Date of Award
Master of Science (MS)
The purpose of this study was to determine ways to increase participation of members in Computer User Groups. The problem addressed was that a small select group, less than ten percent, in the Parsons Apple/Macintosh Users Group was doing ninety-five percent or more of the work. If this scenario does not change soon, the overworked and overburdened select few may suffer burnout and quit. Case in point, Joplin, MO, had a large Computer User Group, but about seven years ago, it vanished when the select few refused to serve anymore. The same process of decay and erosion has happened in other community organizations. The first objective was to find out why only a select few acquire the burden. The second objective was to determine how more members could be induced to help with the work. Surveys were designed and administered to eight User Groups across the nation, including Amiga, Apple II, Macintosh, WinTel (MS-DOS) groups. This study indicates that as many non-volunteering members are serving in leadership positions as volunteering members. One disturbing result is that the boards of the User Groups are failing to design and give descriptions of jobs to the membership when they announce these positions. It was discovered that introducing mandatory service as part of membership requirements should not adversely affect membership numbers. It was also discovered that the introduction of a mentors hip program in each Computer User Group could be a very positive method of promoting members into leadership positions.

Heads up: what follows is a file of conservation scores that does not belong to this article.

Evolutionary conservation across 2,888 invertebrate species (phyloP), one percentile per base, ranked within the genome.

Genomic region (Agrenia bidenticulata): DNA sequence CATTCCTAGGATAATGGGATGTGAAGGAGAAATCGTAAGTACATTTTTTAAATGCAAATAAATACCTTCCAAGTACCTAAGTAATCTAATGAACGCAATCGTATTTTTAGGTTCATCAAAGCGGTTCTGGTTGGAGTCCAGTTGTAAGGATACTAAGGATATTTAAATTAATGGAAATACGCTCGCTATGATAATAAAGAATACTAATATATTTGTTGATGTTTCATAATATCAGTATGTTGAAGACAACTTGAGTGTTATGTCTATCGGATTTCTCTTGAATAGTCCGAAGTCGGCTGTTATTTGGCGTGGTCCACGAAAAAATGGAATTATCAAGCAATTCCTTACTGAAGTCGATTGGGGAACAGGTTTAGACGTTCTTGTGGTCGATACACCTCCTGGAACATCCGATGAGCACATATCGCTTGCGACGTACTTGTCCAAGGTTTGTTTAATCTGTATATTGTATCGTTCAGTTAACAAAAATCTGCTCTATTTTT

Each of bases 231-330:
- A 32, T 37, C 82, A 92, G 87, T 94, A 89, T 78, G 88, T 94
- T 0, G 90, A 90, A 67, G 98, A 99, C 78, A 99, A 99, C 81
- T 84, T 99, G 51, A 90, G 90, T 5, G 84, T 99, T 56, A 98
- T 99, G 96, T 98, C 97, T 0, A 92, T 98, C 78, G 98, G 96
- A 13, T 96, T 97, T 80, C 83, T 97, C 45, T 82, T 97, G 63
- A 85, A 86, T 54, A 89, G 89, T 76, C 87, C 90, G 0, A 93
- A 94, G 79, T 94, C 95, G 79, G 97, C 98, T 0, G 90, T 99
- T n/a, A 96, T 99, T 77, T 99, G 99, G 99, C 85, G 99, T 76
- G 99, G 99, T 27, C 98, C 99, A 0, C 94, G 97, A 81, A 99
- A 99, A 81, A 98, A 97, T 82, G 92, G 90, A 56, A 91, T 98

Engels, Alan, "A Study of Voluntary Participation in Computer User Groups" (1995). Electronic Thesis Collection. 38.